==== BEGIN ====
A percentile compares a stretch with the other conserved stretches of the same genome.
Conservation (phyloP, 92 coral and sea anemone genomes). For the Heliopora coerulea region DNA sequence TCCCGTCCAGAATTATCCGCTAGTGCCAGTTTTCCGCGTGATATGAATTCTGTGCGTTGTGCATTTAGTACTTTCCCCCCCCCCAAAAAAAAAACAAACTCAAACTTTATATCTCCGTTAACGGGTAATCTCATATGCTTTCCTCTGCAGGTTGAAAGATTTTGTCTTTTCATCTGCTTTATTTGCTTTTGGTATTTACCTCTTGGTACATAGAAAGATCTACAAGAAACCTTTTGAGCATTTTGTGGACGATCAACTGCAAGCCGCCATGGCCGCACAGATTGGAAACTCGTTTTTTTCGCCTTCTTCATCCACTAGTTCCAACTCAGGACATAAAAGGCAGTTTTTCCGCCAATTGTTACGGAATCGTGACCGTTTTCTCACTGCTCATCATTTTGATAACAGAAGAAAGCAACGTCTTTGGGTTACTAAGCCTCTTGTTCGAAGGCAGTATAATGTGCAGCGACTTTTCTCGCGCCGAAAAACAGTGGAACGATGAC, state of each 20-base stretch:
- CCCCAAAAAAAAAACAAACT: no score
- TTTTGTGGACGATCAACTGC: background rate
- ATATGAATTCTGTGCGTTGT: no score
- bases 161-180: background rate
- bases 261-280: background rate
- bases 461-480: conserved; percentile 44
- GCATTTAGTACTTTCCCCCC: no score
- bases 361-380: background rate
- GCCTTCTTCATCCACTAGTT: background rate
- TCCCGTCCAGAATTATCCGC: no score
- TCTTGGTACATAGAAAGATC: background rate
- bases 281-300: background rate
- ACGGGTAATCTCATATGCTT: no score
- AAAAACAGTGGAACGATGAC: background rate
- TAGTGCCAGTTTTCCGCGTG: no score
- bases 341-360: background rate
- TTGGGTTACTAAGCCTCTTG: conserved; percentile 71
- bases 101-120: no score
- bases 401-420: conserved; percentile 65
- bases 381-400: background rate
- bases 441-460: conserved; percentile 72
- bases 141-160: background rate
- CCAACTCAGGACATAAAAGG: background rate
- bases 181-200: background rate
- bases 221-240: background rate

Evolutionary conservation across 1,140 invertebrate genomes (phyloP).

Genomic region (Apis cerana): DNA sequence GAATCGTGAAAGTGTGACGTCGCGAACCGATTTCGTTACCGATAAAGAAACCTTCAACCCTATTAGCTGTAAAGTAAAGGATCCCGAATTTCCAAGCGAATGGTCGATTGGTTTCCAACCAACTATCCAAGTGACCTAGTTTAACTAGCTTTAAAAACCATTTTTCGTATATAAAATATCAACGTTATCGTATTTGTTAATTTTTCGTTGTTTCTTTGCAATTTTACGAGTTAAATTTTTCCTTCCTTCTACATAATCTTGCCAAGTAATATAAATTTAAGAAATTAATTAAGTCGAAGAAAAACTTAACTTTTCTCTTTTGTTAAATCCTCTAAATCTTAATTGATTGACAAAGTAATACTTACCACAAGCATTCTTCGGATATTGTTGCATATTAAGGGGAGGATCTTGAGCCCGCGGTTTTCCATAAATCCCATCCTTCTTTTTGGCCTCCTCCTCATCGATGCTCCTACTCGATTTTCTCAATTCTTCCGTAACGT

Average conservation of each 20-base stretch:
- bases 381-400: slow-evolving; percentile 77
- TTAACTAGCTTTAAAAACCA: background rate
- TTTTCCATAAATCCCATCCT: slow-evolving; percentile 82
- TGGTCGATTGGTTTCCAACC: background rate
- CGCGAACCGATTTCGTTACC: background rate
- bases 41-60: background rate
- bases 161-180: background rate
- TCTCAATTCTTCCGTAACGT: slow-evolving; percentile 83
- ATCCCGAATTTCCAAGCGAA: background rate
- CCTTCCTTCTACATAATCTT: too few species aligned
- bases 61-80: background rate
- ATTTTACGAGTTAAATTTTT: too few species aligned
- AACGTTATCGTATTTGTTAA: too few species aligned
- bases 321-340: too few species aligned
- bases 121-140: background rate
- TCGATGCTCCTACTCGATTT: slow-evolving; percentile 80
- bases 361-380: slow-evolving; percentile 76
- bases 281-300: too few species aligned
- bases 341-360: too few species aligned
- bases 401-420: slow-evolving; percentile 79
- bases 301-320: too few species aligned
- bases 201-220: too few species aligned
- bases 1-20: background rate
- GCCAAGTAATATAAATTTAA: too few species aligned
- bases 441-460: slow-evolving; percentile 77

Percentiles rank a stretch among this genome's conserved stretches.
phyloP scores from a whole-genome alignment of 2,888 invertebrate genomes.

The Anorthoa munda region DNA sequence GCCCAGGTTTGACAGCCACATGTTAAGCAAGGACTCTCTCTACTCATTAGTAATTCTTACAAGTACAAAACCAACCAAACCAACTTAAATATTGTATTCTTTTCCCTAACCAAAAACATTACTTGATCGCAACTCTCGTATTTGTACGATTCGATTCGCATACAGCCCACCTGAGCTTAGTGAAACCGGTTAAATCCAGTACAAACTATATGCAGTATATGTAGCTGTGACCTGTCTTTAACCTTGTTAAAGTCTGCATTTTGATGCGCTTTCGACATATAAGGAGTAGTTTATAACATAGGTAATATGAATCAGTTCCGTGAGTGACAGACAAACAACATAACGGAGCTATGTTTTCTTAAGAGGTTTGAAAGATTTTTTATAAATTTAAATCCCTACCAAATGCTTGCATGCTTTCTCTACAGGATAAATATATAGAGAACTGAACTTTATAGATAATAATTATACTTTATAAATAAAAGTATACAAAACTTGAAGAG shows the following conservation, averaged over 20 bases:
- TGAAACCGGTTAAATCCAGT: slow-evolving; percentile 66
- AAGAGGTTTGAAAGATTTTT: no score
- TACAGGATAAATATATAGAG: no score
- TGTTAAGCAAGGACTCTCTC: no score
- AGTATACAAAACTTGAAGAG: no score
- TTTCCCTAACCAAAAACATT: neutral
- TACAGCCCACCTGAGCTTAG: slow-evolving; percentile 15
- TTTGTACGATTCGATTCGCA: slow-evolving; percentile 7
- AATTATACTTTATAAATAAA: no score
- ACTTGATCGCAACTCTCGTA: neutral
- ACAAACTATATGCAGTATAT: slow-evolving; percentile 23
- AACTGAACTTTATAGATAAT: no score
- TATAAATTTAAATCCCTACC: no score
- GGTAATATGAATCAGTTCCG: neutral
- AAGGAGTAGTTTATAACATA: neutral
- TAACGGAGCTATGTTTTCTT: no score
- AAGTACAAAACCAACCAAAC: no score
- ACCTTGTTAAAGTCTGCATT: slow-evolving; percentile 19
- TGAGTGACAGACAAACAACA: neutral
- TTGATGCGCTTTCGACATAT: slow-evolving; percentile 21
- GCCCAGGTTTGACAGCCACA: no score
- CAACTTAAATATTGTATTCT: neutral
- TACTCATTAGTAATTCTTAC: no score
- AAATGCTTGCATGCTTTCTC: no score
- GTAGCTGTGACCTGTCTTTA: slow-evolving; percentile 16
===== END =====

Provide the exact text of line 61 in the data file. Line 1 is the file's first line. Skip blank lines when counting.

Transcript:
- TACAGGATAAATATATAGAG: no score